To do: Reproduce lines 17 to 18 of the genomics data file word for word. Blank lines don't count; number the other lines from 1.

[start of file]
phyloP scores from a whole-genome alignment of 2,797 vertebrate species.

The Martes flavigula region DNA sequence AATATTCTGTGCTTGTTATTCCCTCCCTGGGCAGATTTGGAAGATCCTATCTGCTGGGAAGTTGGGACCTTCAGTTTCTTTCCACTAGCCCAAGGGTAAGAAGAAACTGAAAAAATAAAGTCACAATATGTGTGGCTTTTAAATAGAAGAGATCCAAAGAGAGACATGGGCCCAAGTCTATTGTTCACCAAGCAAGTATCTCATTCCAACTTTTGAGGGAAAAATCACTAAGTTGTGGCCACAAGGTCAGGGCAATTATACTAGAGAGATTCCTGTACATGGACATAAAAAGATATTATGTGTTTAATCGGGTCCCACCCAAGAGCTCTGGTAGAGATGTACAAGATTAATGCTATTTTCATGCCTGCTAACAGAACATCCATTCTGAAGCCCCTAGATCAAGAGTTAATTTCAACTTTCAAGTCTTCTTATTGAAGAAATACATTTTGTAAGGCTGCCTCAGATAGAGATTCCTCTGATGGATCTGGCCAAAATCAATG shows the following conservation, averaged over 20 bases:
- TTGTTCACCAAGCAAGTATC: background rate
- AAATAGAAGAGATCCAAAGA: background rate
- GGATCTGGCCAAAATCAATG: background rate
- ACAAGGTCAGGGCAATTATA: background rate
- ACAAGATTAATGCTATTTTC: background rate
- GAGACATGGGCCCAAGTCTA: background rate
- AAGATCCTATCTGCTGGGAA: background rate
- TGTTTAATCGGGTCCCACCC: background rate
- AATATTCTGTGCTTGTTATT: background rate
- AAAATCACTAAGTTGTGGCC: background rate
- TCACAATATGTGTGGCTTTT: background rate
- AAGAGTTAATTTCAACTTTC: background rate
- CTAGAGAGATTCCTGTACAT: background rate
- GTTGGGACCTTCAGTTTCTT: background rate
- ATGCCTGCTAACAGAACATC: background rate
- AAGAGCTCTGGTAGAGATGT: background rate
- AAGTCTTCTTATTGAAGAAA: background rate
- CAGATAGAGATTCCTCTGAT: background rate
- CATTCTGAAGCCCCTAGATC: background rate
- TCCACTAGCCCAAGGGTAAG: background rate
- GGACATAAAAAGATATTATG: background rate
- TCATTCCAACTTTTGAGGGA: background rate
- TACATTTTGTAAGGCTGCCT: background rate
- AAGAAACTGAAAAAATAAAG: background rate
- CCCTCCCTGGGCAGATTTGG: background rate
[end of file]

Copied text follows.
- ATGCCTGCTAACAGAACATC: background rate
- AAGAGCTCTGGTAGAGATGT: background rate